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Edmund Abaka

Fulani scholar and Muslim cleric Osman dan Fodio was one of the leaders who emerged in the eighteenth and nineteenth centuries, when West Africa had seen a series of revolutions which consolidated Islam in West Africa. Born in 1754 to Fulani parents in Gobir, Osman dan Fodio led a movement for reform caused by political, economic, and social grievances, but voiced through a powerful religious revolution in the Hausa States. It culminated in the creation of the one of the largest Muslim polities, the Sokoto Caliphate, in eighteenth-century Africa.

As a young man, Osman received a Muslim education and studied under a number of famous and reformist teachers who affected his outlook on life and religion. When Jibril b. Umar the last of his teachers fled Agades after an unsuccessful jihad among the Tuareg the twenty year old dan Fodio returned to Hausaland to begin life as a teacher ...

Article

Marilyn L. Geary

performing arts educator, was born in the Fort McPherson Army Hospital in Atlanta, Georgia, the daughter of an air force serviceman, George Gaston, and a U.S. Post Office worker, Roberta Lofton. Roberta Lofton Gaston later married and became Roberta Lofton Hayes. The same day Gaston was born, Rosa Parks made history in Montgomery, Alabama, for refusing to let a white bus rider take her seat. Parks's refusal and subsequent arrest made a crack in the wall of segregation that ultimately caused the inequality barriers to crumble, yet segregation was still very strong in the South when Gaston was a child.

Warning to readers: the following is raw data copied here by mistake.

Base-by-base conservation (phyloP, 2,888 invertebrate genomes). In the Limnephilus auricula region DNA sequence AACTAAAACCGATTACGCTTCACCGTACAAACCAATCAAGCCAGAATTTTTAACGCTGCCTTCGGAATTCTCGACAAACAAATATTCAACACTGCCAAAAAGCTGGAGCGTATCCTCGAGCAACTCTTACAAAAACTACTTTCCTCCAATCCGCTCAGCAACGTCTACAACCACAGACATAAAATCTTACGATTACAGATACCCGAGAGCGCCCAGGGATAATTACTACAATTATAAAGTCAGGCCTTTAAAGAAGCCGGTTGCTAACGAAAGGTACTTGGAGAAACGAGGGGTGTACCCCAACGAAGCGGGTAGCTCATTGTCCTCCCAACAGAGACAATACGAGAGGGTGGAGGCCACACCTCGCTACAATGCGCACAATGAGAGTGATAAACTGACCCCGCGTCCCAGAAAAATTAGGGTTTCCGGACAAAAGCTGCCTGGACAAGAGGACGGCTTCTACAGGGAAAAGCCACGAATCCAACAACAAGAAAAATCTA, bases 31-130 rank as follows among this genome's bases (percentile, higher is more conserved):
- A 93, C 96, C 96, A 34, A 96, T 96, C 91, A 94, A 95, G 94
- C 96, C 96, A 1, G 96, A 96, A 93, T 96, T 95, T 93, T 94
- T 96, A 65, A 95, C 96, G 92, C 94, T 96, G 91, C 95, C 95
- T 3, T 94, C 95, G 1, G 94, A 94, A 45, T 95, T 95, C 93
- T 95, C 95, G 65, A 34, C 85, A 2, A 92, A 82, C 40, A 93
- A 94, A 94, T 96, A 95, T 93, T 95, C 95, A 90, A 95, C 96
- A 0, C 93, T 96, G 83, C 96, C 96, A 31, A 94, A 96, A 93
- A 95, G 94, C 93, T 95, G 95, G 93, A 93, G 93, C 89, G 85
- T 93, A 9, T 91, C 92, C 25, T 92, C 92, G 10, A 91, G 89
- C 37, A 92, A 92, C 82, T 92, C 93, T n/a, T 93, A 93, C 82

Gaston's parents separated when she was a year old, and she and her mother lived with her grandmother, Estelle Lofton, in Marietta, Georgia. Her mother worked long hours at the U.S. Post Office, and Grandmother Estelle became Gaston's primary caregiver.

In her grandmother s care ...

Article

Sibyl Collins Wilson

dancer, choreographer, and university professor, was born in Memphis, Tennessee, to Sally Yancey and Joshua Milton. He was their only child. After Arthur's mother and father separated, Sally Yancey raised him with the help of her mother, Emma Yancey, and then moved to Washington, D.C., where she married her second husband, Patrick Hall. Arthur eventually took Hall's surname and joined the family in D.C. In 1950, Hall made his dancing debut in The Ordering of Moses, a production sponsored by the National Negro Opera Company.